The criminal charges against Remy O’Neill and the Road Worriers arose out of the last election campaign, in April 1996, when the three major candidates for city council, then-Mayor Jeff Jennings, Planning Commissioner Harry Barovsky and Planning Commissioner Tom Hasse, running for the two open seats, clashed in a heated campaign . Hasse edged out Jennings by 29 votes amidst charges by the Jenning’s camp of multiple campaign violations by the Hasse group. Hasse’s group countered that the complaints were just that, the complaints of a disgruntled loser unhappy with the people’s decision at the polls.
Following the election, the Malibu city attorney, responding to complaints, opened an investigation to determine if the campaign laws of the city of Malibu had been broken. At about the same time, the Fair Political Practices Commission of the state of California was reported to have begun an investigation to determine if there had been any violation of the state of California campaign laws. Both investigations were conducted simultaneously, one by the FPPC and the other by Malibu City Attorney Christi Hogin.
The battle over the city investigation broke out into the open in June 1998, when Hogin went to the Malibu City Council and asked for permission to hire an outside lawyer to investigate allegations of fraud in the previous April’s municipal election. The city investigation concerned a Political Action Committee (PAC) called the Road Worriers, run principally by Remy O’Neill, a Malibu resident and political activist and a former campaign manager for Councilwoman Carolyn Van Horn. Because this investigation related to his council campaign, Hasse recused himself and said he would not participate in any decisions relating to the investigations. His withdrawal on the issue left the council split, with Keller and Van Horn on one side and Barovsky and House on the other. Since it took three votes for any action, the council was effectively deadlocked on the issue.
Keller, Van Horn and their supporters charged that the investigation was a witch hunt and were incensed that Hogin would neither give them the details of the investigation nor reveal who was being investigated, Hogin stating it would be unethical for her as a prosecutor to do so, nor could she give them a date for completion of the investigation. Finally, in a 2-2 vote, they refused to let Hogin hire outside counsel, which meant she had to continue on without outside help or drop it. She chose to continue on.
In June and July 1998, at council meetings and in the letters to the editor in both local papers, the battle raged. Hogin was regularly trashed by Keller and Van Horn and their supporters at the council meetings and in the press.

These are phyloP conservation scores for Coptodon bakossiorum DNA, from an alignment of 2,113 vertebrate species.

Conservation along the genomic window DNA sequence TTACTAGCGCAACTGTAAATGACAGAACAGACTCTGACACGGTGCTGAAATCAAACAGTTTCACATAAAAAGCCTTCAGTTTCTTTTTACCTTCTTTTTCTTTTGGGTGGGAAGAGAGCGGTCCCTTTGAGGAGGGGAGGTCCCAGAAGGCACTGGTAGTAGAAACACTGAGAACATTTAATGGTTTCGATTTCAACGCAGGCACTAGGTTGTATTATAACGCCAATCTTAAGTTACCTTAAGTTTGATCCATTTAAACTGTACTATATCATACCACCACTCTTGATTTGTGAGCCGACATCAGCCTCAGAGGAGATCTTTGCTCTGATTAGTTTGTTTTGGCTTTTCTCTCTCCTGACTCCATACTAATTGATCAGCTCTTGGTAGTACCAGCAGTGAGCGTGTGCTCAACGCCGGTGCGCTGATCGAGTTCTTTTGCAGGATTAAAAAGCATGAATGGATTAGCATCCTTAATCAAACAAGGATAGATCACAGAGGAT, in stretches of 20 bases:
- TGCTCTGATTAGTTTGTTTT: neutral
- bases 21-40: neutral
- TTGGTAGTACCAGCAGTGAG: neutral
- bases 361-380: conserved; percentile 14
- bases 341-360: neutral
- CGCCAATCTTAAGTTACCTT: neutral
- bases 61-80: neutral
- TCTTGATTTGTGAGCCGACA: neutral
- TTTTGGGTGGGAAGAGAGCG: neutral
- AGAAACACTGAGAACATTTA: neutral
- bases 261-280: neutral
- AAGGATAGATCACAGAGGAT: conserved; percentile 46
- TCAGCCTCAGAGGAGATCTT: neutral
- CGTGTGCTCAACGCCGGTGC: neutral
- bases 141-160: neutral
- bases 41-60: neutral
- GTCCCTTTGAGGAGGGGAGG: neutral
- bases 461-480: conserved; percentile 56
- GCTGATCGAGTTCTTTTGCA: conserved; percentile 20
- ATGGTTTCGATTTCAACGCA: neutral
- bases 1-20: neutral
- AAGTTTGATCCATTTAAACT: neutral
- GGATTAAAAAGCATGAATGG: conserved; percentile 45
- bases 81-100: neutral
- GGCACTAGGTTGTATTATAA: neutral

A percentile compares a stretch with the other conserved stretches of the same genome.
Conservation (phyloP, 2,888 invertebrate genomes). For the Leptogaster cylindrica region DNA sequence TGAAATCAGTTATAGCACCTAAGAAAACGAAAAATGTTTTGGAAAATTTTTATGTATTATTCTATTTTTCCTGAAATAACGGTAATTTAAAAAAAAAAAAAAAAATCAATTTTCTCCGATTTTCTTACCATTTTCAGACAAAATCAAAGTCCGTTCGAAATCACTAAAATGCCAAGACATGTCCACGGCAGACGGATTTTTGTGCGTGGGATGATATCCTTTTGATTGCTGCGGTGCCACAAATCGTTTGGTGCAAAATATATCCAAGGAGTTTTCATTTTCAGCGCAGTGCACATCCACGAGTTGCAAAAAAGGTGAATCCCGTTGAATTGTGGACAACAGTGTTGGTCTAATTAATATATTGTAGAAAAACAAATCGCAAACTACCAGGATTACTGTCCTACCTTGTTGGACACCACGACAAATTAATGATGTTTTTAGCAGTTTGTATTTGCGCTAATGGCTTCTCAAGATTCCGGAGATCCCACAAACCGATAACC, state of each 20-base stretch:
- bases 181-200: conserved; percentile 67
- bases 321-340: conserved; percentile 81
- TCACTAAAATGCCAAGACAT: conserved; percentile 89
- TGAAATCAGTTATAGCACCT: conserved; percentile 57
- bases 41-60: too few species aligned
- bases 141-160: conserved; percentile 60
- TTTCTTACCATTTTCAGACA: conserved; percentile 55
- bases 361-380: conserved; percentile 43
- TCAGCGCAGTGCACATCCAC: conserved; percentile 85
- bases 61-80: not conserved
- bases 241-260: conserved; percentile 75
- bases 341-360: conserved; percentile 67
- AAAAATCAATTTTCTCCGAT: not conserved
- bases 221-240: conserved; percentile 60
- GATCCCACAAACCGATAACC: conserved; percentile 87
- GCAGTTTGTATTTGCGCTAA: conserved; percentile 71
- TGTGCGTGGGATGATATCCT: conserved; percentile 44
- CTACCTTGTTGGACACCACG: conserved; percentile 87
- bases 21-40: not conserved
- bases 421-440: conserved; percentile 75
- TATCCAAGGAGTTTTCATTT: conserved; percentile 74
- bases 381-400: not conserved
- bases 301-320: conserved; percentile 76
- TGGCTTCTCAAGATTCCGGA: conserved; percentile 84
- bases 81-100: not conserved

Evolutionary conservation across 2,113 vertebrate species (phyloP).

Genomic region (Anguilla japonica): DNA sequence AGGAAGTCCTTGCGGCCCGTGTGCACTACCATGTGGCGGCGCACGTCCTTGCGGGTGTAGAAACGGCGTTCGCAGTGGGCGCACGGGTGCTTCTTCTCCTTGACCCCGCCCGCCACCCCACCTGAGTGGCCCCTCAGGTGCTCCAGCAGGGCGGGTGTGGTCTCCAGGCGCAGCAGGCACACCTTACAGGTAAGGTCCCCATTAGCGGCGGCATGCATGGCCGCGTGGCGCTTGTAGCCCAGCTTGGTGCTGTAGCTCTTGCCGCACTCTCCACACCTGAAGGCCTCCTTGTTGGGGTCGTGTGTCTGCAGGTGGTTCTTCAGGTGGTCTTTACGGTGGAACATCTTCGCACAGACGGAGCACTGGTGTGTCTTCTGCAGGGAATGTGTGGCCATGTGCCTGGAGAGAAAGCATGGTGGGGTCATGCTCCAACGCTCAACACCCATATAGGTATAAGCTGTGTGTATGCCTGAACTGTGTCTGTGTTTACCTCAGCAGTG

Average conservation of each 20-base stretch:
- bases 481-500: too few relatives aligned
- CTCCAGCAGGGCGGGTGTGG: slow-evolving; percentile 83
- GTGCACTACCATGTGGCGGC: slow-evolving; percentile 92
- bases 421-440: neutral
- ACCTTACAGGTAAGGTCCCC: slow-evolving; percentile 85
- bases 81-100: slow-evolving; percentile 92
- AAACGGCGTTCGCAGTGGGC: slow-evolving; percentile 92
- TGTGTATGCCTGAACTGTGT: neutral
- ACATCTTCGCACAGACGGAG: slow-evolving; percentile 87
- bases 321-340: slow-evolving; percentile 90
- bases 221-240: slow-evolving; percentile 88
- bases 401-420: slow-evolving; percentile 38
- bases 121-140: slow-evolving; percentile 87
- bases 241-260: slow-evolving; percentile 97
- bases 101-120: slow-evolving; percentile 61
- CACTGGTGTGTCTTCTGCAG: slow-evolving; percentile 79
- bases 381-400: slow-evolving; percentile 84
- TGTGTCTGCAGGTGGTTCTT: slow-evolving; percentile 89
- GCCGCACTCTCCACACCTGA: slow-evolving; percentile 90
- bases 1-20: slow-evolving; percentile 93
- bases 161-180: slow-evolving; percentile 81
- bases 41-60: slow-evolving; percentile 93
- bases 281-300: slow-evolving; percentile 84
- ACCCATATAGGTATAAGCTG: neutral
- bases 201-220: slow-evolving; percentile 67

In early July, Keller tried to block Hogin from going on vacation until she finished the investigation, but the motion failed in a 2-2 vote in the deadlocked council. A second Keller motion to make Hogin report to the council five days before she left on vacation also died in a 2-2 vote.
Later in the fall, Keller, Van Horn and Hasse began to scrutinize Hogin’s work habits, and Keller made a motion, which passed, requiring Hogin to prepare and turn in time records every week. Keller said he was not singling out Hogin for selective treatment; however, it was pointed out that she was the only city department head required to do so.
Meanwhile, there were persistent rumors that state investigators were in town and looking into the activities of another group, “Malibu Citizens for Less Traffic on PCH,” run by Gil Segel, who also had been active in Malibu city politics.
In November, Hogin was given a performance evaluation by the council, which normally happens every six months, except that this evaluation began in November, again in January, three times in February and several additional times before concluding in May. When asked about this, Keller said, “It’s not a plot” and “It’s unrelated to any investigations.” The term “harassment” was used by some about the way Hogin was being treated, and the situation grew noticeably tenser.
In March it took another turn, and the City Council hired an outside lawyer from the tony law firm of Gibson, Dunn and Crutcher, a $420-per-hour specialist in representing defendant companies and municipalities in job-related lawsuits, including claims involving employment discrimination, sexual harassment and wrongful termination. House and Barovsky protested they didn’t know why the lawyer was being hired and what she was supposed to do, and Van Horn accused them of essentially grandstanding.
Next, in late April, a five-count criminal misdemeanor complaint was filed by attorney Paul Fix with the firm of Dapeer, Rosenblit & Litvak, the city contract prosecutors who try city cases. The defendants are Remy O’Neill, an individual, and the Road Worriers, a California campaign committee. The matter is now headed for court.